Spearfish P-12775

General information

Waterway  Spearfish Creek
Current status   Active license 
Type of facility Conventional Hydro
Mode of hydropower generation Run-of-river
Type of permit FERC License

FERC information

FERC docket # P-12775
FERC project name Spearfish
Permit issued 4/16/11
Permit expiration 3/27/41

Ownership and operation

Owner City of Spearfish, SD
Owner type Publicly Owned Utility
Year first online (conventional hydro) 1912
Transmission or distribution system owner Black Hills Power Inc

Power and generating capacity

Number of units 2
Total capacity from hydraulic turbine-generator units within each plant 4.0 MW
Average annual net hydropower generation 2,036.5 MWH

Spearfish Creek originates in the upper elevations of the Black Hills National Forest. The creek flows in a generally northern direction through coniferous/mixed forest before entering the 20-mile-long Spearfish Canyon. The Spearfish Project is located at the lower end of the canyon.

The Spearfish Project consists of the 130.1-foot-long, 4-foot-high concrete Maurice Dam, which impounds a 0.32-acre reservoir with a crest elevation of 4,381 feet United States Geological Survey mean sea level. The dam has a concrete sill section, two stop-log sections, a trashrack, and an intake structure that leads to an approximately 24,000-foot-long, 6.6-foot-wide, and 9-foot-high underground concrete aqueduct, which empties into a forebay pond.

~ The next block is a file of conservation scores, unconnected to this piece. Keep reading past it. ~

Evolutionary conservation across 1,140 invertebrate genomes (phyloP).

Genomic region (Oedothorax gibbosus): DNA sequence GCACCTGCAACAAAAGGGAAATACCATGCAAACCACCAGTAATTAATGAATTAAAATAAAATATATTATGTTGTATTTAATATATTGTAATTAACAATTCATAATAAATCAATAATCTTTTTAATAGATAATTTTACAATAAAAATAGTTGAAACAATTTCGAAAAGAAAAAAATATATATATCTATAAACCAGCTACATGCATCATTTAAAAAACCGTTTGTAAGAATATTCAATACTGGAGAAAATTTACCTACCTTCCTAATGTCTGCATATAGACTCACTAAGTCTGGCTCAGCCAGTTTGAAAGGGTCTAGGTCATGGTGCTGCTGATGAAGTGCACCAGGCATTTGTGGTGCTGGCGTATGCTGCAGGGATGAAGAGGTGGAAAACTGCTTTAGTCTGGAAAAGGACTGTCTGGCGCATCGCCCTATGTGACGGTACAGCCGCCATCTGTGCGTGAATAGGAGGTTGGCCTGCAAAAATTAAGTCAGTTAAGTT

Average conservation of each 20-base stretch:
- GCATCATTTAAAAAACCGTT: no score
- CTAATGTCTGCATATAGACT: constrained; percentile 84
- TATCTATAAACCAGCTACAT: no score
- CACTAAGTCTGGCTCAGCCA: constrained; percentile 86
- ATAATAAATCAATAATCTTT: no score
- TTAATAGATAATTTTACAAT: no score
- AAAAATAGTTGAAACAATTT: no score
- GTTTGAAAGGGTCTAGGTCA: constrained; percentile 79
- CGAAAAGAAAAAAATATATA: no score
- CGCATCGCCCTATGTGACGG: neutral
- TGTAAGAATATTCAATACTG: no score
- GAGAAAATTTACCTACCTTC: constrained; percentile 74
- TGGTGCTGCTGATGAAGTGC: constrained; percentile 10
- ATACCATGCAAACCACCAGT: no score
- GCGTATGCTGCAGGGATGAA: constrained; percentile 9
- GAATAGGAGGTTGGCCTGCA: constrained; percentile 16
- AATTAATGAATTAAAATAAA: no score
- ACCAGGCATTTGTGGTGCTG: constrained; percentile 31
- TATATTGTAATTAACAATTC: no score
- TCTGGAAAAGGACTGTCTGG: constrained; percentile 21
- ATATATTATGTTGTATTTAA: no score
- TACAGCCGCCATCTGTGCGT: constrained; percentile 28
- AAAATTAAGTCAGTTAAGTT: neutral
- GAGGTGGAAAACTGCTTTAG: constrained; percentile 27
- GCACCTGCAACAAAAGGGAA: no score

Source: FERC

Until 2008, the City of Spearfish had been operating this 4.0 MW project without a FERC license. The project operates in a run-of-river mode.The project is located on the Spearfish Creek in Lawrence County, South Dakota and occupies 57.26 acres of federal lands within the Black Hills National Forest.

Currently, the project diverts all flows at Maurice dam out of Spearfish Creek and into the project’s underground aqueduct, up to the project’s 120-cfs hydraulic capacity. This diversion leaves the first several hundred feet of the bypassed reach dry year-round, except when spill occurs at the dam.The primary issues associated with licensing this project are the costs and benefits of providing minimum flows to the project’s bypassed reach and the effects of minimum flow losses (through aquifer recharge) on downstream aquatic resources and downstream water users, including irrigators. Other issues include fish entrainment, fish passage, and the potential for project effects on rare and sensitive species.



License Application Filed 09-10-2008
Draft Environmental Assessment Released by FERC 05-13-2010
License Order Issued 04-21-2011
Final Environmental Assessment Issued 11-08-2010


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